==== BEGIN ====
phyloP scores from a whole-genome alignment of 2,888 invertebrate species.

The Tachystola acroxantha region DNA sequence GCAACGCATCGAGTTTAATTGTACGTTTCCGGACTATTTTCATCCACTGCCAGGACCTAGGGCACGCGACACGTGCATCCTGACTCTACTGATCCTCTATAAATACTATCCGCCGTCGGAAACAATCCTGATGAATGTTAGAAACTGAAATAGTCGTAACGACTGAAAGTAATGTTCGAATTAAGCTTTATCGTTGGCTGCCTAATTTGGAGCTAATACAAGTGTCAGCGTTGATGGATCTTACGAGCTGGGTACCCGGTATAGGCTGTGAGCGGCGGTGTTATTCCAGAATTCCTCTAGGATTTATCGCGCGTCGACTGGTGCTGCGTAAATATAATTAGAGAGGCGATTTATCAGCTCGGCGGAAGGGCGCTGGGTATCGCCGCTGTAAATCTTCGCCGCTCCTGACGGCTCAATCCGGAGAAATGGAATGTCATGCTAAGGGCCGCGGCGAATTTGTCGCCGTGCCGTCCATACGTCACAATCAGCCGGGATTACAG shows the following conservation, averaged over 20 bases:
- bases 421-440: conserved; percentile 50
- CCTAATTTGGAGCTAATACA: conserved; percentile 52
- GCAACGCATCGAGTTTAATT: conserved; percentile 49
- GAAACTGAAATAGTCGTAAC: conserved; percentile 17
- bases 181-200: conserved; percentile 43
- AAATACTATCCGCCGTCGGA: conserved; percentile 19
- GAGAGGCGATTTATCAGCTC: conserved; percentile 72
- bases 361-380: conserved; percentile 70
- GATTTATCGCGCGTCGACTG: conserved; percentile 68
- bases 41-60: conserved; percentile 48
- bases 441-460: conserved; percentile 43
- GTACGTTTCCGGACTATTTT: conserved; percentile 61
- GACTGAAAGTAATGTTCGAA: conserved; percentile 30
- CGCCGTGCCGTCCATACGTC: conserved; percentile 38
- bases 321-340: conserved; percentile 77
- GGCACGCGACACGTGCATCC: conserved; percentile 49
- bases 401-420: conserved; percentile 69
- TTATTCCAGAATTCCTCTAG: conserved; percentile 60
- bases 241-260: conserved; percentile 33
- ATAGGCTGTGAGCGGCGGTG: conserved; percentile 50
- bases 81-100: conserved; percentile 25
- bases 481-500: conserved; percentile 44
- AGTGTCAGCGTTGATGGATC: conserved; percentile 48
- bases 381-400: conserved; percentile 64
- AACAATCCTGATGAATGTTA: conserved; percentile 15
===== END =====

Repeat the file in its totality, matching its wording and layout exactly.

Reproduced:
phyloP scores from a whole-genome alignment of 2,888 invertebrate species.

The Tachystola acroxantha region DNA sequence GCAACGCATCGAGTTTAATTGTACGTTTCCGGACTATTTTCATCCACTGCCAGGACCTAGGGCACGCGACACGTGCATCCTGACTCTACTGATCCTCTATAAATACTATCCGCCGTCGGAAACAATCCTGATGAATGTTAGAAACTGAAATAGTCGTAACGACTGAAAGTAATGTTCGAATTAAGCTTTATCGTTGGCTGCCTAATTTGGAGCTAATACAAGTGTCAGCGTTGATGGATCTTACGAGCTGGGTACCCGGTATAGGCTGTGAGCGGCGGTGTTATTCCAGAATTCCTCTAGGATTTATCGCGCGTCGACTGGTGCTGCGTAAATATAATTAGAGAGGCGATTTATCAGCTCGGCGGAAGGGCGCTGGGTATCGCCGCTGTAAATCTTCGCCGCTCCTGACGGCTCAATCCGGAGAAATGGAATGTCATGCTAAGGGCCGCGGCGAATTTGTCGCCGTGCCGTCCATACGTCACAATCAGCCGGGATTACAG shows the following conservation, averaged over 20 bases:
- bases 421-440: conserved; percentile 50
- CCTAATTTGGAGCTAATACA: conserved; percentile 52
- GCAACGCATCGAGTTTAATT: conserved; percentile 49
- GAAACTGAAATAGTCGTAAC: conserved; percentile 17
- bases 181-200: conserved; percentile 43
- AAATACTATCCGCCGTCGGA: conserved; percentile 19
- GAGAGGCGATTTATCAGCTC: conserved; percentile 72
- bases 361-380: conserved; percentile 70
- GATTTATCGCGCGTCGACTG: conserved; percentile 68
- bases 41-60: conserved; percentile 48
- bases 441-460: conserved; percentile 43
- GTACGTTTCCGGACTATTTT: conserved; percentile 61
- GACTGAAAGTAATGTTCGAA: conserved; percentile 30
- CGCCGTGCCGTCCATACGTC: conserved; percentile 38
- bases 321-340: conserved; percentile 77
- GGCACGCGACACGTGCATCC: conserved; percentile 49
- bases 401-420: conserved; percentile 69
- TTATTCCAGAATTCCTCTAG: conserved; percentile 60
- bases 241-260: conserved; percentile 33
- ATAGGCTGTGAGCGGCGGTG: conserved; percentile 50
- bases 81-100: conserved; percentile 25
- bases 481-500: conserved; percentile 44
- AGTGTCAGCGTTGATGGATC: conserved; percentile 48
- bases 381-400: conserved; percentile 64
- AACAATCCTGATGAATGTTA: conserved; percentile 15